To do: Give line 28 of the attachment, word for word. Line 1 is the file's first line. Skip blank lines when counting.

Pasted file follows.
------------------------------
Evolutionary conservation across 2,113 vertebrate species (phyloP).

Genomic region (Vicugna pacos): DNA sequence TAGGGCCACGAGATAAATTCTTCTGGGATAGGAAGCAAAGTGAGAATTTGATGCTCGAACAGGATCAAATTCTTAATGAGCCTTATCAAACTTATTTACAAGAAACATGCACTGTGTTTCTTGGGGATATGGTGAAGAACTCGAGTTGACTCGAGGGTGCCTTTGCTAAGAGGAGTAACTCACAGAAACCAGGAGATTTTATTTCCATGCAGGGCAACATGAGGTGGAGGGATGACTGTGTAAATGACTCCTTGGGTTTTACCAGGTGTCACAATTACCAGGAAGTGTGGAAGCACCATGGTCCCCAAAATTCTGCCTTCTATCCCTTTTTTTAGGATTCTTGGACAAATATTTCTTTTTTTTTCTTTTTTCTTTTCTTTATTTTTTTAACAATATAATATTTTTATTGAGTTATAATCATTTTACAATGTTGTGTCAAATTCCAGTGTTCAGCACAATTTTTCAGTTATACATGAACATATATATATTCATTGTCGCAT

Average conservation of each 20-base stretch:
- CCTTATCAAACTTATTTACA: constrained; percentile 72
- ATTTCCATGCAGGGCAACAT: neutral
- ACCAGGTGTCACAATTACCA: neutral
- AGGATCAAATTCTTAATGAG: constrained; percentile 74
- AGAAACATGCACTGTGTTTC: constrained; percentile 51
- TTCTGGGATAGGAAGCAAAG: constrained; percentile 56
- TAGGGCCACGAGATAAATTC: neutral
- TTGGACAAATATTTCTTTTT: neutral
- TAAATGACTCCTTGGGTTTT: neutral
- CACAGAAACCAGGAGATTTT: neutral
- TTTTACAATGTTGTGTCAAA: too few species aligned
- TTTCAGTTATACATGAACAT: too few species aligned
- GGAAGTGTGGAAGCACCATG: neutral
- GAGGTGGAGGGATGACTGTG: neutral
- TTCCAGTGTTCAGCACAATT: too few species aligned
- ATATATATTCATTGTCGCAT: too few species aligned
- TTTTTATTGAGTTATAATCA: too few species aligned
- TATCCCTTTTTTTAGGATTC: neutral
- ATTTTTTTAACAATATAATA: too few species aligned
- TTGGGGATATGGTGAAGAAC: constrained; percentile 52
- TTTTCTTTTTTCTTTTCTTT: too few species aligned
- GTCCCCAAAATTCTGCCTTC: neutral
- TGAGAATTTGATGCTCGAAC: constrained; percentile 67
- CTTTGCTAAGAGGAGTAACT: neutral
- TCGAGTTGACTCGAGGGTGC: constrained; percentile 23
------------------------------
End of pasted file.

- TCGAGTTGACTCGAGGGTGC: constrained; percentile 23